The cholinergic Tm5a cell type was the first cell type described to show yellow versus pale selectivity, being preferentially innervated by yellow R7, as revealed by genetic methods and light microscopy (Karuppudurai et al., 2014). It was identified in the medulla-7-column connectome (Menon et al., 2019) and used for identifying putative yellow columns therein (see Materials and methods). Its medulla processes are centered on one yellow column, with a single main dendrite from which branches spread laterally reaching some of the neighboring columns in M3, M6, and M8, and an axon terminating in lobula layer 5B manifesting a characteristically hooked final reversal of direction (Gao et al., 2008; Figure 4A). In both our yellow seed columns there was a Tm5a cell, whose seed column photoreceptor input was exclusively from the R7 in the home column (Figure 4Aiv). Reassuringly, there were also no Tm5a cells centered on pale columns or innervated by pale photoreceptors. Thus, the Tm5a cells supported the designation of our seed columns as pale or yellow, which was based on the presence or absence of aMe12 vertical processes. One more cell that we refer to as a Tm5a-like had the morphological features of a Tm5a cell, and was selective for yellow seed column input, but from R8 (Figure 4—figure supplement 1A). There was no cell with a similar morphology or connectivity in the medulla-7-column connectome, as explored using NeuPrint (Clements et al., 2020). The cell received its R8 input on three different dendritic branches, indicating that they were unlikely to have resulted from a reconstruction error (Figure 4—figure supplement 1A iv). Overall, our results confirmed the selectivity of Tm5a cells for yellow columns and the reliability of finding R7-selective Tm5a cells in yellow columns.

The cholinergic Tm5b cell type is similar to Tm5a, but with ~2–3 vertical main dendrites spanning ~5 columns, from which branches spread laterally in M3, M6, and M8 (Gao et al., 2008; Karuppudurai et al., 2014; Meinertzhagen et al., 2009; Figure 4B). A recent analysis of the medulla-7-column connectome has proposed that Tm5b cells are pale-specific (Menon et al., 2019). Our reconstructions revealed two Tm5b cells that were innervated by pale R7, and not yellow R7 (Figure 4B), with only a minor input from seed column R8 (19 and 20 R7 inputs, versus 7 and 2 R8 inputs, respectively). We also identified three more cells with a morphology matching the Tm5b cell type, but innervated by predominantly yellow inputs, which we refer to as Tm5b-like (Figure 4—figure supplement 1B). In these yellow-specific cells, R8 input dominated, with 9.0 R8 synapses (mean, range 4–16), versus 4.7 R7 synapses (mean, range 3–7; Figure 4—figure supplement 1B iv). In particular, one Tm5b-like cell had >20 synapses, and innervated all four seed columns, and so was well covered in our reconstructions (Figure 4—figure supplement 1B).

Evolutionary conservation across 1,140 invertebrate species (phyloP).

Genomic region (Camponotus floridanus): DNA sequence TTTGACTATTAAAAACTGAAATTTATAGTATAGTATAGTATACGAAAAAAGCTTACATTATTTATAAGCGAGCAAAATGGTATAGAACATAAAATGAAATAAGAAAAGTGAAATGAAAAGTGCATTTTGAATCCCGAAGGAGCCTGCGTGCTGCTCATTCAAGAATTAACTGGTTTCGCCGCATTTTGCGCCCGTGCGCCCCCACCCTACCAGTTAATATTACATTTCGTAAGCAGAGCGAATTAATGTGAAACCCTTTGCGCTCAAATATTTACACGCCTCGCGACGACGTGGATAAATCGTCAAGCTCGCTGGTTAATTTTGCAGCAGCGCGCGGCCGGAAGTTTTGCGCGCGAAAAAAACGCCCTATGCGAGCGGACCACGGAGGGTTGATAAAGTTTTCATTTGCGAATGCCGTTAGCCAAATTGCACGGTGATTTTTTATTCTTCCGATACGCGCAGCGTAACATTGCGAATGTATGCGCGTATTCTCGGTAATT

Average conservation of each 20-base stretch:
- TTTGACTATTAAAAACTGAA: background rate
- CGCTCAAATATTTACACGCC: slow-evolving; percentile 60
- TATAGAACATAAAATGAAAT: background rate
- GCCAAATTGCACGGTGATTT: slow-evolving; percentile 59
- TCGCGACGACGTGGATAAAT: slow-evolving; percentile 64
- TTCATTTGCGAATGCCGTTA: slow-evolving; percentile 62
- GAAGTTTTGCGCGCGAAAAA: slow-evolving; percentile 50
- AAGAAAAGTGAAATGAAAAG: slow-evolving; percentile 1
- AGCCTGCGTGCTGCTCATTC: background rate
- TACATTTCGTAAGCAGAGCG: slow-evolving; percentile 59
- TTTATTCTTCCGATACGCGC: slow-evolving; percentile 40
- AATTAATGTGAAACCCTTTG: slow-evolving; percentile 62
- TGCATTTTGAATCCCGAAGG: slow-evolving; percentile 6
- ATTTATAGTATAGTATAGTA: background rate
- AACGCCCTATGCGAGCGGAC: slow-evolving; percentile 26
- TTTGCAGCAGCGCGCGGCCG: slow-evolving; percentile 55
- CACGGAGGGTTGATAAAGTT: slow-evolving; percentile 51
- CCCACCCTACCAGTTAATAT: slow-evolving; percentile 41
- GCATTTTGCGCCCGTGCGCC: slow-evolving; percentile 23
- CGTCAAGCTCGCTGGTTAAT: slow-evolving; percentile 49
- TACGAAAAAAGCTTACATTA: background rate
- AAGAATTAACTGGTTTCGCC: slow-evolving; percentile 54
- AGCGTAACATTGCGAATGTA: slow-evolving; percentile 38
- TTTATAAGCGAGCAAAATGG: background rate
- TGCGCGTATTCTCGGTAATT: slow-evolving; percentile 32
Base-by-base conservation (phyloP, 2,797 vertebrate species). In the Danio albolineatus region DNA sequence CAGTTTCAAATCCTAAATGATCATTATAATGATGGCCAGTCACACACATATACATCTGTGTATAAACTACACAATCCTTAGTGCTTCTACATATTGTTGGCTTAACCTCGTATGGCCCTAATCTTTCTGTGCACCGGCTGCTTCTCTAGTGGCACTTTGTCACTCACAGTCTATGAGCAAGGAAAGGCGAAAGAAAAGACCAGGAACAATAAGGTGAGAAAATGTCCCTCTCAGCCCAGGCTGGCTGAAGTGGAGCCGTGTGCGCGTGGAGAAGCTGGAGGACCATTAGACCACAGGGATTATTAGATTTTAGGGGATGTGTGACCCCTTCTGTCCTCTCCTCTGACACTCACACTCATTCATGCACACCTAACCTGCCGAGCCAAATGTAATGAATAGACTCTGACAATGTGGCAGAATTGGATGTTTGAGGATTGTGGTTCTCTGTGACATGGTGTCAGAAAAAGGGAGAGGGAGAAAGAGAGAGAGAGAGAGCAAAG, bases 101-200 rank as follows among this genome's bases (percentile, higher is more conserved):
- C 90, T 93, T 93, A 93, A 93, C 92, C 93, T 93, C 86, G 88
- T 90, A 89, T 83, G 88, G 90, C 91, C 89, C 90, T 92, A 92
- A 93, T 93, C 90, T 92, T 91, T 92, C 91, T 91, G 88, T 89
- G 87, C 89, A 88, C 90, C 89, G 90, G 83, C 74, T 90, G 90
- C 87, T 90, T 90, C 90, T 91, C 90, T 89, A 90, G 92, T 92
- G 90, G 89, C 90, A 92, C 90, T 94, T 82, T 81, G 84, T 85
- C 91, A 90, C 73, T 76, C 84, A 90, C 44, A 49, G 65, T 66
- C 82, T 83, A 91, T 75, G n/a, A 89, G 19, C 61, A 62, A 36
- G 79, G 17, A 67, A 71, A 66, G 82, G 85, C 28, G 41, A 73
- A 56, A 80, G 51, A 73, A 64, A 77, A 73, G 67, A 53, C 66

The Tm5c cells are glutamatergic neurons, spanning ~8 columns with single vertical dendrite in the medulla, from which lateral branches spread out in M1, as well as M3 and M6, while the axons terminate near the boundary between lobula layers 5 and 6, often with a branch in layer 4 (Gao et al., 2008; Karuppudurai et al., 2014; Meinertzhagen et al., 2009; Figure 4C); one cell axon terminated deep in layer 6 (Supplementary file 2 – Tm5c). Our reconstructions confirmed they were selective for R8, as indicated previously (Takemura et al., 2013; Takemura et al., 2015; Karuppudurai et al., 2014; Figure 1—figure supplement 2D). Six Tm5c cells were innervated by seed column photoreceptors, and they all received many synapses from multiple columns, ranging from 11 to 44, consistent with R7–8 input over a large spatial receptive field. One Tm5c was centered on our seed columns, with processes in all of them (Figure 4Cii), and only targeted by yellow seed column photoreceptors, predominantly R8. This bias toward yellow R8 inputs was maintained over the population (Figure 4Civ), yet there were two Tm5c cells with pale selectivity, and it remains possible that different Tm5c subtypes exist (Supplementary file 1 – outgoing Tm5c). In the identified pale and yellow columns of the medulla-7-column connectome, there were two Tm5c cells reliably contacted by R7–8, with >10 synapses (Takemura et al., 2015; Clements et al., 2020). These two cells also showed a bias for yellow R8 input, with respectively 18 and 11 synapses from yellow R8 cells, versus 5 and 0 synapses from pale R8 and R7 combined.

The Tm20 cell type is a known columnar target of R8 (Takemura et al., 2013; Takemura et al., 2015; Gao et al., 2008), and the four Tm20 cells located in our seed columns were indeed selectively connected to R8 (Figure 4—figure supplement 1C, Figure 1—figure supplement 2D). The Tm20 and Tm5c cell types together received 140 synapses from seed column photoreceptors, making them two of the most targeted cell types (Table 2). We also found one TmY10 cell that received seven synapses from our seed column photoreceptors (Supplementary file 1 – TmY10). In addition, we partially reconstructed 10 other Tm cells with a mean of 4.4 photoreceptor synapses per cell. We did not fully reconstruct these lightly innervated Tm cells; Tm subtypes may manifest subtle differences in morphology and connectivity that require multiple examples to distinguish (Jagadish et al., 2014; Gao et al., 2008; Fischbach and Dittrich, 1989), which was beyond the scope of our targeted reconstruction.